I'm working on the following problem:

A single server works on an infinite supply of jobs. The amount of time it takes the server to work on a single job is exponential with rate $\mu$, successive processing times being iid. If the service of a job takes less than $b$ units of time, the server immediately starts on a new job. Otherwise, it takes a break for $a > 0$ units of time and then starts a new job immediately afterwards. Suppose that at time zero, the server starts a new job. Let $A(t)$ denote the state of the server at time t. If the server is working at time t, we let $A(t) = 1$, otherwise we let $A(t) = 0$.

The instructions are to derive a renewal equation for $\mathbb P(A(t)=1)$ (where $t>b$) and use the key renewal theorem to compute $\lim_{t\to\infty}\mathbb P(A(t)=1)$. However, it seems like there's a simpler solution:

Let $X_n\stackrel{\mathrm{i.i.d.}}\sim\mathsf {Exp}(\mu)$ and $$\tau = \inf\{n>0: X_n>b\}. $$ Then $\mathbb P(X_1>b)=e^{-\mu b}$, so as $$\{\tau = n\} = \{X_n > b\}\cap\bigcap_{k=1}^{n-1}\{X_n\leqslant b\}, $$ it follows that $$\mathbb P(\tau = n) = \left(1-e^{-\mu b}\right)^{n-1}e^{-\mu b}, n=1,2,\ldots $$ Let $S_n=\sum_{k=1}^n X_k$, then the time until the server takes a break is $S_\tau$. A geometric sum of i.i.d. exponential random variables is again exponential, so $S_\tau\sim\mathsf{Exp}(e^{-\mu b}\mu)$. Letting $U_n\stackrel{\mathrm{i.i.d.}}\sim\mathsf{Exp}(e^{-\mu b}\mu)$ and $D_n\equiv a$ we see that $A(t)$ is the state process corresponding to the alternating renewal process $\{(U_n,D_n):n\geqslant 1\}$. It follows then from the key renewal theorem that $$\lim_{t\to\infty} \mathbb P(A(t)=1) = \frac{\mathbb E[U_1]}{\mathbb E[U_1]+\mathbb E[D_1]} = \frac{e^{\mu b}/\mu}{e^{\mu b}/\mu + a}=\frac{e^{\mu b}}{e^{\mu b}+a\mu}. $$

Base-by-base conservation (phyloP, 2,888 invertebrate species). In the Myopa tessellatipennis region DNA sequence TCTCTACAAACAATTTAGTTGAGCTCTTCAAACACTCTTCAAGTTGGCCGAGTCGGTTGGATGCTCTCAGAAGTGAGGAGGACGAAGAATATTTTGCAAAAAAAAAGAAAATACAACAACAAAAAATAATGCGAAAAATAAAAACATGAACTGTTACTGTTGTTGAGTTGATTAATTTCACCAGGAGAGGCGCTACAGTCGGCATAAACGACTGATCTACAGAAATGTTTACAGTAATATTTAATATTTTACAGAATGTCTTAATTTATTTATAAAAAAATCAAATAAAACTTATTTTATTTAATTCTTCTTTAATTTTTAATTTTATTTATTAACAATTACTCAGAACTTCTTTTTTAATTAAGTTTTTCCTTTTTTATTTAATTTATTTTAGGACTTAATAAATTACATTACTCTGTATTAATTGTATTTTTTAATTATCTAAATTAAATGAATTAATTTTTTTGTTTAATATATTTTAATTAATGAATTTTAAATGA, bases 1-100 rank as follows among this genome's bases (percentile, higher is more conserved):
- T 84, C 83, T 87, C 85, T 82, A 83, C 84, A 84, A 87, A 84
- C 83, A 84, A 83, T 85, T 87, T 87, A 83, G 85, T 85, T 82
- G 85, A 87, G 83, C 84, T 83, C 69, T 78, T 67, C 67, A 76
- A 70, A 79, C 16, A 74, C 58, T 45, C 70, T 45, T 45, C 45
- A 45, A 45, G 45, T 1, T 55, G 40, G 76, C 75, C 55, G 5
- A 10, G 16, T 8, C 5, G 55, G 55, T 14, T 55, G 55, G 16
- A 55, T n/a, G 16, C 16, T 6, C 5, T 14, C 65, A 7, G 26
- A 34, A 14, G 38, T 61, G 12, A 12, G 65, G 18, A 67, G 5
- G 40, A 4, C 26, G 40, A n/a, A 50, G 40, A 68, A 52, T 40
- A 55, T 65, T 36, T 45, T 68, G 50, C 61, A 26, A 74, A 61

My questions here are, naturally:

  1. Is my argument correct?
  2. What would the renewal equation look like?
  • 1
    $\begingroup$ This looks good to me. Such a process is called an alternating renewal process. The renewal equation and some more information regarding these processes can be found here. $\endgroup$ – Ritz Jun 3 '16 at 8:54
  • $\begingroup$ Quite familiar with alternating renewal processes and with math.uah.edu/stat but thanks :) $\endgroup$ – Math1000 Jun 3 '16 at 10:46
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    $\begingroup$ Ah, did not know that. Point 2 on the website I linked does answer your second question though. $\endgroup$ – Ritz Jun 3 '16 at 11:14
  • $\begingroup$ For context, this is problem 2 in the Stochastic 642 comprehensive exam at stat-or-old.oasis.unc.edu/resources/ope-res/past%20cwe $\endgroup$ – Math1000 Jan 11 '17 at 15:02
  • $\begingroup$ It also appears in the text, Modeling and Analysis of Stochastic Systems by Kulkarni (3rd Edition) as problem 8.57 but instead asks: $$ \text{Show that } \{A(t), t\ge 0\} \text{ is an ARP.}$$ $$\text{Compute } \lim_{t\to\infty} \mathbb P(A(t)=1). $$ The answer given by the text is indeed the same as I computed. $\endgroup$ – Math1000 Jan 11 '17 at 15:07

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